The Neurobiology of Emotion Regulation Problems and Co-Occurring Anxiety in ASD

Saturday, May 14, 2016: 11:45 AM
Room 310 (Baltimore Convention Center)
J. Herrington1, A. McVey2, J. C. Bush3, K. Rump4, J. Worley5, L. R. Guy6, J. Pandey7, J. Miller8 and R. T. Schultz9, (1)The Center for Autism Research, Children's Hospital of Philadelphia, Philadelphia, PA, (2)Marquette University, Milwaukee, WI, (3)Indiana University, Bloomington, IN, (4)The Center for Autism Research, Philadelphia, PA, (5)CHOP, Blue Bell, PA, (6)TEACCH Autism Program, University of North Carolina at Chapel Hill, Greensboro, NC, (7)Children's Hospital of Philadelphia, Philadelphia, PA, (8)Center for Autism Research, Children's Hospital of Philadelphia, Philadelphia, PA, (9)The Center for Autism Research, The Children’s Hospital of Philadelphia, Philadelphia, PA

There is a growing recognition that emotion regulation difficulties are common in ASD, resulting in increased symptoms of anxiety.  However, the neurobiology of emotion regulation problems in ASD has yet to be fully examined.  Data from non-ASD samples suggest that this examination will point to brain systems that we already know function differently in ASD, but are seldom interpreted in terms of emotion regulation.  This is particularly true of prefrontal cortex (PFC), where decades of affective neuroscience research have implicated cognitive control structures in the regulation of emotion.  This presentation examines data from two functional MRI studies that associate anxiety deficits with abnormal PFC function in ASD.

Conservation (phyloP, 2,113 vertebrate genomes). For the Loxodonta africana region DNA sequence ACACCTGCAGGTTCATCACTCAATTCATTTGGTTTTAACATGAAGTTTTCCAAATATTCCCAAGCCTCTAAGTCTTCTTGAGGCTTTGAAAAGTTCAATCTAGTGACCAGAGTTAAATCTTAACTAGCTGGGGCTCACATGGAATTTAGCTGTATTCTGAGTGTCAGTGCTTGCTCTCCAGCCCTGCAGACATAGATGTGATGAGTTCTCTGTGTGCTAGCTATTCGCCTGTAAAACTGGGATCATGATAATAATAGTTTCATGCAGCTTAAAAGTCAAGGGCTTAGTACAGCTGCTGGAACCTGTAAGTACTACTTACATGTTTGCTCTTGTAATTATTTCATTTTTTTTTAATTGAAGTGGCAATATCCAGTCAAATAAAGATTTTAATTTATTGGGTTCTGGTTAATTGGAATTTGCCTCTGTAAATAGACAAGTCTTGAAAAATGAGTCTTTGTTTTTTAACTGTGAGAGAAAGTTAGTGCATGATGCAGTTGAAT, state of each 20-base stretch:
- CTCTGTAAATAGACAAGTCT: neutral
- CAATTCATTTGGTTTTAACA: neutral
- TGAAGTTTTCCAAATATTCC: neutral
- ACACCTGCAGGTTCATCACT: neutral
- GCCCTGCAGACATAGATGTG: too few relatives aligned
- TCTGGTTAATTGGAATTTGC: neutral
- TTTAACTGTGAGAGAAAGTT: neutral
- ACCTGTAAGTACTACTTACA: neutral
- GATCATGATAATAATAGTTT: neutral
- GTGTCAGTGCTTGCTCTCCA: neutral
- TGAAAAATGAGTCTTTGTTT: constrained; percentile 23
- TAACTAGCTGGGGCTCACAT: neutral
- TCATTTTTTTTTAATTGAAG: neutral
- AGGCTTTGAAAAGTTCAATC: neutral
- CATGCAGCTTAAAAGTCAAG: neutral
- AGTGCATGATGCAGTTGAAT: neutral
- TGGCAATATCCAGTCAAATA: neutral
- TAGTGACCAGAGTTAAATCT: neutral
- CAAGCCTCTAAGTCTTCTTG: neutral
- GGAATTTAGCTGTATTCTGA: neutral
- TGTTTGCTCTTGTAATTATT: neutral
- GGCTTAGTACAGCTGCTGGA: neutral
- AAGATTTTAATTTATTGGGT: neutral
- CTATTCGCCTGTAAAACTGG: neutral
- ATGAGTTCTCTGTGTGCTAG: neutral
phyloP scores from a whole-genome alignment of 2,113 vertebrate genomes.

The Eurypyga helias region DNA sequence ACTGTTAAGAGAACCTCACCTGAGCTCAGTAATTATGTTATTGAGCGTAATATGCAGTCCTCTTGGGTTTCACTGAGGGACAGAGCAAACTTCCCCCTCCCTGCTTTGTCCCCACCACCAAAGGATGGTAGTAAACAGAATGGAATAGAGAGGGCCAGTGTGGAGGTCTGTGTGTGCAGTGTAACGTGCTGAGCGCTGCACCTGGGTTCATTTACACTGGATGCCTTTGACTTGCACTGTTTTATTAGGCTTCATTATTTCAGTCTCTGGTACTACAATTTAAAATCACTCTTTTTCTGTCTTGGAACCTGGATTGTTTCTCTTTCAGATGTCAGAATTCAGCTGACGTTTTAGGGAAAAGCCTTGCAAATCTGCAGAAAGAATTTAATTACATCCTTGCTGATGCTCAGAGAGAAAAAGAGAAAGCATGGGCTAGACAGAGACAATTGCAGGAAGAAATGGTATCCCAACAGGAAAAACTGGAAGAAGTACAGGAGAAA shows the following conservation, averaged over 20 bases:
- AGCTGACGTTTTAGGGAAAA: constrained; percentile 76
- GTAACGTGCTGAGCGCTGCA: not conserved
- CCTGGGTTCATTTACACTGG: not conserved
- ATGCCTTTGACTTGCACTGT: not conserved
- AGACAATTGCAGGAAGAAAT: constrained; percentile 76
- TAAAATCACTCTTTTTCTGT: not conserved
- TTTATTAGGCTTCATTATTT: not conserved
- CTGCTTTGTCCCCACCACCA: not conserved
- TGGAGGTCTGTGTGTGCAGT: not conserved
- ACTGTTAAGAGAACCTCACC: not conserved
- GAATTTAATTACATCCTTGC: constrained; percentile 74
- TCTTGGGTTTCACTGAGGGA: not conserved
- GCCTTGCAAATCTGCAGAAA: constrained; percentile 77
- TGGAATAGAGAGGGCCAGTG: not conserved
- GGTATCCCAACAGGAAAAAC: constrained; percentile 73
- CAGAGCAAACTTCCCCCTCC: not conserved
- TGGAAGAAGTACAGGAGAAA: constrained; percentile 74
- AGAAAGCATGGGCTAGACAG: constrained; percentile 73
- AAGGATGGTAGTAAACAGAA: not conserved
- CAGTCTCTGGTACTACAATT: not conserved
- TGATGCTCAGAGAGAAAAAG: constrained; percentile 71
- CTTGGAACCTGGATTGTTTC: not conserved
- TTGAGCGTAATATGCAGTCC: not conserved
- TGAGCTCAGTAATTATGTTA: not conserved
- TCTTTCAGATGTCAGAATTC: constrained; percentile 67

Objectives:   To examine the role of cognitive control (PFC) regions in youth diagnosed with co-occurring anxiety and ASD.

Methods:   Both fMRI studies used face-processing tasks that are known to elicit activity in emotion and emotion regulation structures.  The first study (N = 81 ASD, 67 control, mean age = 12.5 years) follows a dimensional approach, examining the relationship between anxiety symptoms (measured via the Screen for Child Anxiety Related Emotional Disorders) and PFC function in ASD.  The second study follows a categorical approach, including ASD samples with formal anxiety disorder diagnoses (established via the Anxiety Disorder Interview Schedule; n = 15), and without (n = 13).  ASD diagnoses were made following a developmental interview with parents and administration of the Autism Diagnostic Observation Schedule.

Results:   Both dimensional and categorical approaches strongly associated increased anxiety in ASD with increased activation in multiple portions of PFC, including both dorsal and ventral medial PFC, superior frontal gyrus, and the frontal poles (see Fig. 1 for an illustration of the frontal pole activation).  Although ASD studies often interpret activation in many of these regions in terms of mentalizing abilities, they also have known relationships with cognitive control.  Given the direction of the results (i.e., increased PFC activity in ASD with anxiety), interpretations of findings in terms of anxiety and emotion regulation seem more parsimonious than those related to mentalizing.  Post hoc analyses indicated that the findings from these studies cannot be attributed to differences in core ASD symptoms or intellectual level.


Findings of altered PFC function in ASD may be best accounted for by models of emotion regulation that integrate cognitive control processes.  The direction of effects (increased PFC activation) suggests that individuals with ASD and increased anxiety symptoms are over-engaging brain systems involved in cognitive control and emotion regulation.  Future research should explore whether this increase is a compensatory response for increased levels of negative affect, or possibly inefficient communication between PFC and other emotion structures (i.e., amygdala).